I’ll admit, I wasn’t very fond of him from the start. It was dislike at first sight. He spoke roughly to everyone, and though it was his right, he asked a frail old lady to get down when she had taken the mate’s seat. By then he could do no right in my eyes, anyway. A second and third chance to redeem his image went wasted. I wrote him off.
It was as if this driver was determined to break every rule in the book. On every back road he managed to squeeze his way through and push cars out of the way. He sped over bumpy paths like we were on a runway. Nothing happened around him that didn’t draw comment. Fifteen minutes later, I was tired of his uncultured ramblings. It was as if he’d been promised a Cedi each time he said Kwasia. With time, I noticed the insults were reserved for private cars, a trotro driver’s bitterest enemies.
Sitting next to this guy wasn’t a pleasure. I couldn’t wait to be rid of him. Yet, in the short period of our lives we spent together, he gave me more than enough to remember him by. In the bumper-to-bumper crawl at Emmanuel Eye Clinic, for instance, a Toyota Yaris tried to get in front of him. Our man floored his accelerator to get within inches of the next car. With a menacing look he stuck his head out and snarled in Twi, “Come, I’m waiting for you. I’ll scratch you, you’ll see.” He meant every word.
The Yaris was undeterred. It better be comprehensively insured, I thought. He got level and complained, “Memaa wo light!” My driver was certainly not satisfied with the universal language of the trafficator. More insults were traded. Just let it go, man! Eventually, he did, leaving the trotro driver with a goofy look of triumph and got him started on all the transgressions of private car owners.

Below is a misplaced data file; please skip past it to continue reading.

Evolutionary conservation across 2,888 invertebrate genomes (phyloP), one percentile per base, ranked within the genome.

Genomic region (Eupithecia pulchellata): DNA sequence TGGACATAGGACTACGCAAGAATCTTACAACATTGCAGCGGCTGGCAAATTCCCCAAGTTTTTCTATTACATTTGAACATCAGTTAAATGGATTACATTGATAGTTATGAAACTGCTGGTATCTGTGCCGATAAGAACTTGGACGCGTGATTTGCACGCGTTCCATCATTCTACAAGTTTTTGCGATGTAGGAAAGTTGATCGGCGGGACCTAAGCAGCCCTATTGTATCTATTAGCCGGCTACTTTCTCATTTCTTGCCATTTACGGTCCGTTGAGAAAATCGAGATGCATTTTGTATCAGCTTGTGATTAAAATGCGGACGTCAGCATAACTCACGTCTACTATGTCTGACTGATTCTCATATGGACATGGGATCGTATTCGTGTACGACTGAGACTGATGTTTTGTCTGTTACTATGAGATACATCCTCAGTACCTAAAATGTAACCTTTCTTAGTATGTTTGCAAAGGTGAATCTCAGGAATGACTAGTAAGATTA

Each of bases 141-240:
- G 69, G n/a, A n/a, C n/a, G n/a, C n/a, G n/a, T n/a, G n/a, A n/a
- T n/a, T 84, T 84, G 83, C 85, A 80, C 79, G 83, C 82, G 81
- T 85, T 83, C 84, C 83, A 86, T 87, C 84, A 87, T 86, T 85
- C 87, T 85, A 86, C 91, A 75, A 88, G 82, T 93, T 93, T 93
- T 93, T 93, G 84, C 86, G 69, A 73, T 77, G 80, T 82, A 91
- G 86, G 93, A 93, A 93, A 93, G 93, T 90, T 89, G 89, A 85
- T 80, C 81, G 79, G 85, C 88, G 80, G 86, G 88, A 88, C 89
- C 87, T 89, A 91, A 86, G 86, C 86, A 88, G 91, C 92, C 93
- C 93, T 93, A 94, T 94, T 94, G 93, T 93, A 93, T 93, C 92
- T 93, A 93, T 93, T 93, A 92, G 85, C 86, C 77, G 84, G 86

Thing is, there always seems to be a battle going on between trotros and privately-owned cars. I can’t count the number of times a mate has spewed sewage, for whatever reason, on a man in a tie driving to work.
We bullied our way from the inner lane to the Shiashie bus stop. Getting back in proved a lot more difficult than anticipated. A lady driving a black Hyundai Tucson was determined not to let him cross. Her eyes focused straight ahead, and she was all but in a tight embrace with her steering wheel. My driver eventually succumbed to her stubbornness. “Kwasia, if you let me come, what will happen?” he shouted loudly. “Like you’d do any different,” I mumbled.
Thing is, the worst is reserved for female drivers. On one occasion, a trotro driver was weaving his way through traffic with total disregard for other road users. At the Tetteh-Quarshie Interchange he got into a jam with the cars joining from the road adjacent to African Regent Hotel. We were all shoulder to shoulder, neither willing to stand down. You should’ve heard the disbelief in the mate’s voice as he exclaimed to his master, “Ei, it’s a woman!” The driver looked like he’d been electrocuted. Or was his pride wounded?
A passenger on one trip, seeing how a woman in the next lane wouldn’t allow the trotro we were in to rudely cut in front of her, remarked to nobody in particular, “You’re a woman. You shouldn’t …” He wasn’t allowed to end his chauvinistic statement when Catwoman next to him interjected, “And so what?!” Within minutes it had degraded into a free-for-all, complete with vulgar language and sexist stereotyping. Just what I needed.
A taxi driver once had a specialized insight into the life of every driver who gave him reason to step on his brakes. If it wasn’t a young suited man embezzling his employers’ money, it was a made-up lady who was stealing someone’s husband, and yet another in a new car who got interviewed in hotel rooms. His face was encrusted in a scowl. If it meant he decided that suicide, with me in the car, was a brilliant idea I wanted to be far away from him.
I’ve always wondered why white plates and yellow plates can’t just get along. Perhaps it’s a war of the classes. How else could you explain a whole trotro justifying their driver intentionally ramming into a Honda Civic and driving off, just because the latter slowed down to allow another car to go before him? We drove off, my fellow commuters leaving a trail of abuse behind. Serves him right, the passengers collectively decided.
Today, ask any mate today and he’ll tell you, “Plavate” car owners don’t know how to drive.
Look who’s talking.